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Reuters Health Information (2004-06-09): UK liver transplant unit reports non-heart beating donation success


UK liver transplant unit reports non-heart beating donation success

Last Updated: 2004-06-09 13:25:57 -0400 (Reuters Health)

LONDON (Agence de Presse Medicale for Reuters Health) - Europe's leading liver transplant centre at King's College Hospital London is reporting high success rates with non-heart beating donation (NHBD).

Paolo Muiesan, consultant surgeon, told APM that 31 patients, including two children, had been transplanted at the unit over the past 3 years using the new technique.

"Twenty-seven out of 31 are still alive today, a survival rate of 87%. Twenty-six out of 31 grafts also survived, a survival rate of 84%," he said in an interview following an international non-heart beating donor conference at the hospital.

The Italian surgeon said this is in line with survival rates using heart-beating donation (HBD) though he admitted his team had been quite selective, transplanting only 31 of 54 organs retrieved.

The success rate appears superior to recent study results from the United States showing 70% one-year graft survival among adult recipients of NHBD hepatic allografts compared with 80% for recipients of HBD livers between 1993 and 2001.

Currently, non-heart beating donors account for a small percentage of the 206 liver transplants performed at King's last year. However, Dr. Muiesan believes the percentage could be increased to 10%, easing the desperate shortage of donor organs. In renal transplantation it could be as high as 25%.

"Previously, families have not been able to donate organs from relatives who have experienced sudden, fatal cardiac arrest or were dying after a decision to withdraw treatment," he said.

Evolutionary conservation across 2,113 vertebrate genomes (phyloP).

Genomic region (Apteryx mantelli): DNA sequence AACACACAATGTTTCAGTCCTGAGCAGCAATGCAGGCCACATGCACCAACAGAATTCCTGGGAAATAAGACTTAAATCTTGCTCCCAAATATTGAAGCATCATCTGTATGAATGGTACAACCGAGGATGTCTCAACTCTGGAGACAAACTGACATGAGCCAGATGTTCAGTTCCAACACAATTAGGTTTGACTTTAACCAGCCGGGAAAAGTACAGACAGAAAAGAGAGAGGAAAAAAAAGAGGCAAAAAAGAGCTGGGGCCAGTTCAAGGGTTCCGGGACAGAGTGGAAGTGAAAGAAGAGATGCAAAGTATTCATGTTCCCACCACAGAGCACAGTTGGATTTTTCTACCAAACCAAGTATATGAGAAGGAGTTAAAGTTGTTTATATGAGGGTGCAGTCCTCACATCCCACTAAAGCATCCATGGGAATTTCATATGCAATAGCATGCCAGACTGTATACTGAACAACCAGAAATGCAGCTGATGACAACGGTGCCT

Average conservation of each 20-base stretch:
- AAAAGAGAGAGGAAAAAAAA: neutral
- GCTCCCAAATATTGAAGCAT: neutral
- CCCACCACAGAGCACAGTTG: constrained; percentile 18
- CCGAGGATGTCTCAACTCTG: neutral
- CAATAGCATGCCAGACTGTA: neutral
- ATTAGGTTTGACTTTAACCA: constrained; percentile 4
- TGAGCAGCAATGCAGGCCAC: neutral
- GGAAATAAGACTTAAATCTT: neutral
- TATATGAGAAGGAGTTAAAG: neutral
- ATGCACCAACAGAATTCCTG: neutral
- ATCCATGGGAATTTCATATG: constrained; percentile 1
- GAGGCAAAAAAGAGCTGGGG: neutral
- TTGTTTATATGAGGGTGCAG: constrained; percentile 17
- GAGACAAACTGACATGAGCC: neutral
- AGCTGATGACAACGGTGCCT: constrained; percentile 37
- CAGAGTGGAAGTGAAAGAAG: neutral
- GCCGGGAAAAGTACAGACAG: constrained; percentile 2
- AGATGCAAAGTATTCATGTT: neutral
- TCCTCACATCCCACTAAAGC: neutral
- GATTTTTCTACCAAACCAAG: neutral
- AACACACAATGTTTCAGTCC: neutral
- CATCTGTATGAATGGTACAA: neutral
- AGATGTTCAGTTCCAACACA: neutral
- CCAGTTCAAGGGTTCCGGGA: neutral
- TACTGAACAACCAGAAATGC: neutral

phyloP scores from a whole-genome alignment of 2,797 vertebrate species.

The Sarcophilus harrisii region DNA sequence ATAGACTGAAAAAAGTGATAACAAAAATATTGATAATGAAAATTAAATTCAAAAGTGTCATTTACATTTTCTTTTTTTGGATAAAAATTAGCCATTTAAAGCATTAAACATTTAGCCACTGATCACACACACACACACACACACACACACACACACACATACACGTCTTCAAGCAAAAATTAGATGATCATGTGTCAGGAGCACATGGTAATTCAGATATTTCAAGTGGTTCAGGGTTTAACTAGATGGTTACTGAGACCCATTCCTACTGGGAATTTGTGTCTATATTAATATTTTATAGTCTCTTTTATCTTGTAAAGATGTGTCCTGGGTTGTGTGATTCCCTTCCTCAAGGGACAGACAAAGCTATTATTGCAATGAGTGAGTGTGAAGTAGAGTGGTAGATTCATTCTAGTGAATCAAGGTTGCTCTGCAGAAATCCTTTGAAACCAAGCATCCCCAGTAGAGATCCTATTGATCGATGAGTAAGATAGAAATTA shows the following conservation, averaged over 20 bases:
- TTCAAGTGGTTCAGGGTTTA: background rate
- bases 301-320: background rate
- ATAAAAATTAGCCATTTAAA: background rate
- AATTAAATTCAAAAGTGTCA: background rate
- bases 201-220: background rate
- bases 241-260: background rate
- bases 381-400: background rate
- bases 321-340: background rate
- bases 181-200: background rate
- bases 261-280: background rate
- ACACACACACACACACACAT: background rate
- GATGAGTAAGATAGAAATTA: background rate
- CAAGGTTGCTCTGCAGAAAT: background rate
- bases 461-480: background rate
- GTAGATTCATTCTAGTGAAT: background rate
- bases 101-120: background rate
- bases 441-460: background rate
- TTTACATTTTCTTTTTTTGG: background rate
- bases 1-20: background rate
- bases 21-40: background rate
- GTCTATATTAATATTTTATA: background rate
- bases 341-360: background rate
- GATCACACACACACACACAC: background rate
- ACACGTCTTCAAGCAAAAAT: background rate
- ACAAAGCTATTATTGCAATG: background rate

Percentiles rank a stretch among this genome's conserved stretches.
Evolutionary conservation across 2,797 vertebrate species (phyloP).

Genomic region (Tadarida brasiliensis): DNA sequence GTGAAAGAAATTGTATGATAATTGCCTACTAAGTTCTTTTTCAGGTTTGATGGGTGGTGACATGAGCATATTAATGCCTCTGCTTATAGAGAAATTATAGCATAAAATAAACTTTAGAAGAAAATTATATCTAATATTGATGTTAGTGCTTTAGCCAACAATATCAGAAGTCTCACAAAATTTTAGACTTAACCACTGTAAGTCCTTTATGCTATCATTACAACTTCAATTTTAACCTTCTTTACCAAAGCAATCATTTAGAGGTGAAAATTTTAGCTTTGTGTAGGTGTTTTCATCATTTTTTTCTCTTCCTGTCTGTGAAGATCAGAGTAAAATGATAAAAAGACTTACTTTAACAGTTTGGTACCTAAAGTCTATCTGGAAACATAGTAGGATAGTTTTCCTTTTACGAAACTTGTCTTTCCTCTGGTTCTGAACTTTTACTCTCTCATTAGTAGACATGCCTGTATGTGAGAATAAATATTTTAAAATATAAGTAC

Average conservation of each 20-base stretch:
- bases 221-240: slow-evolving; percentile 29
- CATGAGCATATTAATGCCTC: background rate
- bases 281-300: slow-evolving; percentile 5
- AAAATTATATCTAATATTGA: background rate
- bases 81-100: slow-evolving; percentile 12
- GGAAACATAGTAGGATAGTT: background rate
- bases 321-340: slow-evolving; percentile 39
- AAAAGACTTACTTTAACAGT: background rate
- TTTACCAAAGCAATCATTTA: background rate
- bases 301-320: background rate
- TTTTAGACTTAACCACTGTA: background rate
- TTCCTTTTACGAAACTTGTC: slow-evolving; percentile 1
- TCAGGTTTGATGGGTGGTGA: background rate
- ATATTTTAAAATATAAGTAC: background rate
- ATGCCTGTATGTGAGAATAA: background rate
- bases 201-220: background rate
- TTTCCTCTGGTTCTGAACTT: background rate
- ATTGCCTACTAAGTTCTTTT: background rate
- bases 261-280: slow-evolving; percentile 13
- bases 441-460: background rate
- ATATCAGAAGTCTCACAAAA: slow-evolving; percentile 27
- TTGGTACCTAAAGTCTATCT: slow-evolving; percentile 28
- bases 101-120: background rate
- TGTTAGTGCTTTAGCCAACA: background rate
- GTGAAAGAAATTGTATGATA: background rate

The concept of withdrawing life support from patients who have no hope of recovery was accepted by ethical experts, he added. Relatives also found it easier to accept cardiac death, as it was more obvious and less prolonged than brain death.

Non-heart beating donor organs were used in the first transplants in humans in the 1960s but were abandoned in the 1970s because of superior results with HBD donors.

New methods to ensure organs are swiftly retrieved before they deteriorate, improved preservation fluids, and immunosuppression have helped revive the technique.

Dr. Muiesan, who is preparing to publish his results, said his team allowed a 5-minute gap between cardiac death being declared independently by the intensive care team and organ retrieval by the transplant team. This time gap ensured "clarity," he said.

The "super rapid" surgical retrieval procedure at Kings uses Marshall's solution to flush the aorta and University of Wisconsin solution for portal perfusion. Heparin is added to both perfusion solutions.

The aorta is accessed first via a full-length midline laparotomy incision and a large bore cannula is inserted and secured for perfusion with low viscosity Marshall's solution. Topical cooling is achieved with normal saline slush.

A rapid thoracotomy is performed and congestion in the area of the inferior vena cava is relieved by drainage through a large incision in the right atrium. Next a large clamp is applied to the aorta just above the diaphragm.

The superior mesenteric vein is then identified and cannulated and portal perfusion commenced under mild pressure. The procedure then continues in a similar manner to a conventional retrieval though care is taken not to divide possible anomalous hepatic or renal vessels that are more difficult to identify without a pulse.

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